| Society

Fliers for Nigeria

Last Saturday I was supposed to hand out fliers for my university to students taking their JAMB tests.  

This is the Nigerian equivalent of SATs, and you have to take it to get into college.  Four million Nigerians took it last weekend, and that works out at around 4,000 students per examination centre.  Given that there’s almost enough centres in Abuja alone to fill up the number of actually available university places across the entire country, the level of demand should be huge.  In fact we should be shooting fish in a barrel. 

I was never particularly happy about the idea.

Firstly, we were only given 2 days notice, and no adequate reason as to why it had to be university staff doing it.  As someone pointed out (unfortunately not at the actual meeting), we could have got people to do the job at N2,000 (about £8) a pop, and they’d have thought that was a good deal.  Given that they were giving us an allowance of N7,000 there didn’t seem to be a lot of sense involved.  There was literally no need for knowledge, we weren’t expected to sell the idea or butter any one up, just give them a leaflet.

Secondly, we didn’t have permission to do any of this.  Understandably, JAMB (ie. the Joint Admission and Matriculation Board themselves) weren’t supposed to even let us know where the centres were, because they don’t want shitloads of people there trying to sell the kids stuff (private university education included).  We bought the addresses with what I believe is called “a bribe”.  

All this was doubly problematic in my case, because I was supposed to be flyering at Turkish Nile University, which is not only a competitor, but also happens to be about 200 yards down the road.  Because I would get in trouble if I went on to their actual land I was told to hang around outside the gates.  When I expressed some concern at this tactic I was told “just try and grab the parents when they’re waiting for the gate to open”.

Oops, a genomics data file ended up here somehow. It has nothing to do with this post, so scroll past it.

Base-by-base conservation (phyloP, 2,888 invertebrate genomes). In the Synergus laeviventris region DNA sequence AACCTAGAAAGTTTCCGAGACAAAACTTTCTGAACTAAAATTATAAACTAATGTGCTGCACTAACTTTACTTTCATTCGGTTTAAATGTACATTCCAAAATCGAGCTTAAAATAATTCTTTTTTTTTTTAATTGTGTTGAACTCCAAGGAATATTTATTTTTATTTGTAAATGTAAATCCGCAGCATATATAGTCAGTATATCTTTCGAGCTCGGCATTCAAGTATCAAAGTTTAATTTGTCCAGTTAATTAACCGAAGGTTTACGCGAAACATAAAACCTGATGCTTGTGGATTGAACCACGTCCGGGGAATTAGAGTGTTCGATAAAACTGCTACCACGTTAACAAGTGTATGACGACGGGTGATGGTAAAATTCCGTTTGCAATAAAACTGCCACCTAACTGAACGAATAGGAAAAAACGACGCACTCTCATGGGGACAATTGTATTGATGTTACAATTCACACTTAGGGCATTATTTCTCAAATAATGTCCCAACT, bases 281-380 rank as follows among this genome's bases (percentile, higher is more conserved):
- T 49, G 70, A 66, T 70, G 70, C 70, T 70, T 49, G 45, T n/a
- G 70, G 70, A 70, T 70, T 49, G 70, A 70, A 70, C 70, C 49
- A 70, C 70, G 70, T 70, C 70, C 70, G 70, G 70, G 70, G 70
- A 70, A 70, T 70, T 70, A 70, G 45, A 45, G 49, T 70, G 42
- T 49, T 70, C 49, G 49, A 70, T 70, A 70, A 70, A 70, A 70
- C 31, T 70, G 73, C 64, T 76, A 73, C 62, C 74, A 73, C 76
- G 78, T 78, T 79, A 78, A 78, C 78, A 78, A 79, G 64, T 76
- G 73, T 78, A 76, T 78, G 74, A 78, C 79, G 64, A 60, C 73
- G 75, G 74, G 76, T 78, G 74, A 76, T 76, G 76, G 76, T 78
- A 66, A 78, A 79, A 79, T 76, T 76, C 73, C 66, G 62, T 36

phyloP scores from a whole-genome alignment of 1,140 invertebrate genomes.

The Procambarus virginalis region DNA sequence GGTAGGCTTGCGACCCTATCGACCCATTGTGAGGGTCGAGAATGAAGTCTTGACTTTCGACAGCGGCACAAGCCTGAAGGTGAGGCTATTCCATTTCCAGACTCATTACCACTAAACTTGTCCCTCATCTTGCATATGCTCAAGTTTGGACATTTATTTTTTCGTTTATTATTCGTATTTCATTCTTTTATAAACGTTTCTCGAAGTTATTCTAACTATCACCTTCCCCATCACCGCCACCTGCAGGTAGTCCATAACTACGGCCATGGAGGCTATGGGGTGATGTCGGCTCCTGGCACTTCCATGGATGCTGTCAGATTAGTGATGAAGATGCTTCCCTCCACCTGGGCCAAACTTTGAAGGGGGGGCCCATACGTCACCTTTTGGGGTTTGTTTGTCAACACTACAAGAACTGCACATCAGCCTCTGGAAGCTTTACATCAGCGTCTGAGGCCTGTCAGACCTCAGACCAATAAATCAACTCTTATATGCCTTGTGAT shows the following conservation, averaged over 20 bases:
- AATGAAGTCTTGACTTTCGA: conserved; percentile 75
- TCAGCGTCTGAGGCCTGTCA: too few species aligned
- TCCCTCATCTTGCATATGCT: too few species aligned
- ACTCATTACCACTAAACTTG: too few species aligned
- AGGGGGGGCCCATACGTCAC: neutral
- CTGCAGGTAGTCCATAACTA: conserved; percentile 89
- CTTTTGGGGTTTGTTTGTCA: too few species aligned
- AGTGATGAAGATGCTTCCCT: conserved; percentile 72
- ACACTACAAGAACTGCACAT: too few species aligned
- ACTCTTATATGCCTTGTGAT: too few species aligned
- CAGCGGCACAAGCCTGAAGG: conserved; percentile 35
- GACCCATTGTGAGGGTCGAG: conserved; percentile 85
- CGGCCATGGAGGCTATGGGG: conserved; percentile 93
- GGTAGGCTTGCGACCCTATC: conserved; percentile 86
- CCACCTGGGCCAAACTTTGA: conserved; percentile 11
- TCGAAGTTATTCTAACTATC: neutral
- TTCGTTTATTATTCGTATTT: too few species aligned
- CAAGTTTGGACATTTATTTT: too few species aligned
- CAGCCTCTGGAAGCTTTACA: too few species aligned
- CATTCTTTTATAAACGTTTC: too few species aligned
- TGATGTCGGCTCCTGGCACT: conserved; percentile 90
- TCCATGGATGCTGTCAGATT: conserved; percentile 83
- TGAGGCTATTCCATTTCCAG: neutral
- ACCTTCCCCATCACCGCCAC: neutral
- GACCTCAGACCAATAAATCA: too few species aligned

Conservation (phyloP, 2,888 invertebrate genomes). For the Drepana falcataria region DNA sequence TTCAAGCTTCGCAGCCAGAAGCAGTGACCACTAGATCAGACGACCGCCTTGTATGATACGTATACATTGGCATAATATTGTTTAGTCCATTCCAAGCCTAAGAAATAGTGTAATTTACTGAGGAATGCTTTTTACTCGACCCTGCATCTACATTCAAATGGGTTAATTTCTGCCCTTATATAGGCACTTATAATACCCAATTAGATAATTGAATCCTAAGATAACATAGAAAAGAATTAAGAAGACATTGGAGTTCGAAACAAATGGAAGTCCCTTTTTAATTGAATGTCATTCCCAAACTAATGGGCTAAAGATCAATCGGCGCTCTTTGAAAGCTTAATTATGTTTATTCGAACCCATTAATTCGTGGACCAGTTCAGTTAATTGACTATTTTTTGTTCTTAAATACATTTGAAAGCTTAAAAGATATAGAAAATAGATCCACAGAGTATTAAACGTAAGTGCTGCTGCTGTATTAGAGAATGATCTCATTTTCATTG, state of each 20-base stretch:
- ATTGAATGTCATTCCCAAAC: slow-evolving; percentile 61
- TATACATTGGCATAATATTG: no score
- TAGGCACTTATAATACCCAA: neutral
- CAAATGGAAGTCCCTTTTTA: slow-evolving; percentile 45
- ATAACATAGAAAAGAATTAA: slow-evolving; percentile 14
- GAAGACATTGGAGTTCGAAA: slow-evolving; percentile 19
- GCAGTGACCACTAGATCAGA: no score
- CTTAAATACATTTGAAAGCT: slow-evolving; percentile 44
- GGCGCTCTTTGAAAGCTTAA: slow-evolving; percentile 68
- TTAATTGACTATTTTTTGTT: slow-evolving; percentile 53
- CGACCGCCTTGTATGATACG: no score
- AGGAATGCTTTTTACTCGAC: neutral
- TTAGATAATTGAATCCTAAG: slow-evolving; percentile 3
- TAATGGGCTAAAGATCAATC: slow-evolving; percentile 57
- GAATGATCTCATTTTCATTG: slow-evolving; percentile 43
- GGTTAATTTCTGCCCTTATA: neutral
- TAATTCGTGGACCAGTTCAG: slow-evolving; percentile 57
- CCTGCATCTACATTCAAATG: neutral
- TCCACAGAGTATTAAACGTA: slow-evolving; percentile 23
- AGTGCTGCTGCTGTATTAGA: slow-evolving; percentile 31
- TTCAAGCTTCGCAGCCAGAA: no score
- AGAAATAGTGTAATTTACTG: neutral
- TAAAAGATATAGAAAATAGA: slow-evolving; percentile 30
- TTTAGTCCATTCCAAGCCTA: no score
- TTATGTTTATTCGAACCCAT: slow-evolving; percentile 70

nigeriaSo far, so reassuring.  I also got a call just at the beginning of my Friday night out telling me that we needed to be there at 7am.  Fortunately, I evaded this horrendous start to a Saturday by the simple expedient of not leaving the club til 5.30am, and not waking up until 1pm.  

This wasn’t actually planned (on a conscious level at least) but it was pretty embarrassing.  I wasn’t worried about being told off, per se, just about having to have the conversation at all.  I seem to have completely got away with it however, although as I increasingly feel like I work for a supremely passive-aggressive organisation it may still come back to haunt me.

One manifestation of this passive-aggressive behaviour came with someone leaving a fag butt in the middle of my desk when I was at lunch a couple of months ago.  This was clearly a message related to where I was leaving my smoking litter, but delivered, I felt, in a less than helpful way.  The sort of reaction this inspires in me is the desire to collect every cigarette end I can find, hoard them for weeks and then fill the culprit’s desk drawers with them when they’re not looking.  If you’re going to go for it, you might as well do it in style.

Of course, I just found out that it was Val and asked her why she didn’t just come and talk to me.  She didn’t even seem to understand the question.